Ever wondered why you can’t remember anything before about the age of three or four? Or why your five-year-old doesn’t recognise someone she saw regularly just a couple of years earlier?
Freud thought this phenomenon, known as infantile amnesia, helped us repress memories of childhood trauma (such as birth) – but now scientists have found the first evidence of a physical mechanism to explain it. Children learn a huge amount in their first few years and the massive number of new cells being formed in very young brains may “kill” memories, says a report published in the Science journal.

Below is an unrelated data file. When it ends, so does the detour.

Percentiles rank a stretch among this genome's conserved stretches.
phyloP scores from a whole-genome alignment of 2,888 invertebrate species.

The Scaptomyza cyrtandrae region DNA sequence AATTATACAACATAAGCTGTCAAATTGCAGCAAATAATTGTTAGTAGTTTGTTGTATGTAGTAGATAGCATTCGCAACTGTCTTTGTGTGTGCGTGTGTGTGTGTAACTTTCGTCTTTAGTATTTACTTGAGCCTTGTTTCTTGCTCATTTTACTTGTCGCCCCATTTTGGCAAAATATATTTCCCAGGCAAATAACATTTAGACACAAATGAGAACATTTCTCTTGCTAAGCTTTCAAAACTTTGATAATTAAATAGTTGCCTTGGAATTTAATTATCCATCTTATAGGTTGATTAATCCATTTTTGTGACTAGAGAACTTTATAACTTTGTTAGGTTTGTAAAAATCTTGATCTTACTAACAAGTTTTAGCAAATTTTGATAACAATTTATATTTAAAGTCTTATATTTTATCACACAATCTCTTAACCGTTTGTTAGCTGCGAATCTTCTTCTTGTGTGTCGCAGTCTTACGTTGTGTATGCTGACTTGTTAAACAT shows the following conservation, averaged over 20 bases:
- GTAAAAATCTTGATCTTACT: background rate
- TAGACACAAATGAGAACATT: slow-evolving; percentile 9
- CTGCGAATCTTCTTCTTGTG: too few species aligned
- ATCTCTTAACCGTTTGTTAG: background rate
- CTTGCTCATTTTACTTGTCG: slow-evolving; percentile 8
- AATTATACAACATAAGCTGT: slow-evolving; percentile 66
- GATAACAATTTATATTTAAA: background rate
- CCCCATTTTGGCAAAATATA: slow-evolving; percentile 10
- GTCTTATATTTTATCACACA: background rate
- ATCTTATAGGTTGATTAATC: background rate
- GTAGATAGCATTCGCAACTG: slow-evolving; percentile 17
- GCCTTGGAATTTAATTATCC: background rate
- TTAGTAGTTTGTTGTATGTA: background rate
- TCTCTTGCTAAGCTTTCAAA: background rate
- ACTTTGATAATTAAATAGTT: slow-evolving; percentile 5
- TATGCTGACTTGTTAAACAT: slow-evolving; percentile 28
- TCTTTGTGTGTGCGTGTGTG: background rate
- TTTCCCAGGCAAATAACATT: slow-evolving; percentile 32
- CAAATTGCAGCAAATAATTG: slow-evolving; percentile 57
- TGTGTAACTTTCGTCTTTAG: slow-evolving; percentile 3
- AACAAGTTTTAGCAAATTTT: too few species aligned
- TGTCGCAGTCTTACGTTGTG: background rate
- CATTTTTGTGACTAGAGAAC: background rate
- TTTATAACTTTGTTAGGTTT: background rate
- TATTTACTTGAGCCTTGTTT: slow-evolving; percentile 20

Like all mammals, human brains make new cells throughout life through a process called neurogenesis. Babies produce many more than adults – particularly in the hippocampus, which is responsible for memories and learning. After a study on rodents, Canadian scientists found the extremely high number of new neurons in babies may crowd the circuits that hold memories, causing them to be “deleted”.
They haven’t completely ruled out other factors that may contribute to infantile amnesia, such as theories that it stems from children’s lack of language skills or emotional development. Study leader Paul Frankland, of Toronto’s Hospital for Sick Children, says some forgetfulness in both children and adults is important for memory because the brain’s capacity is finite. “You want to get rid of all the junk, and you want to remember the important features and important events,” he says.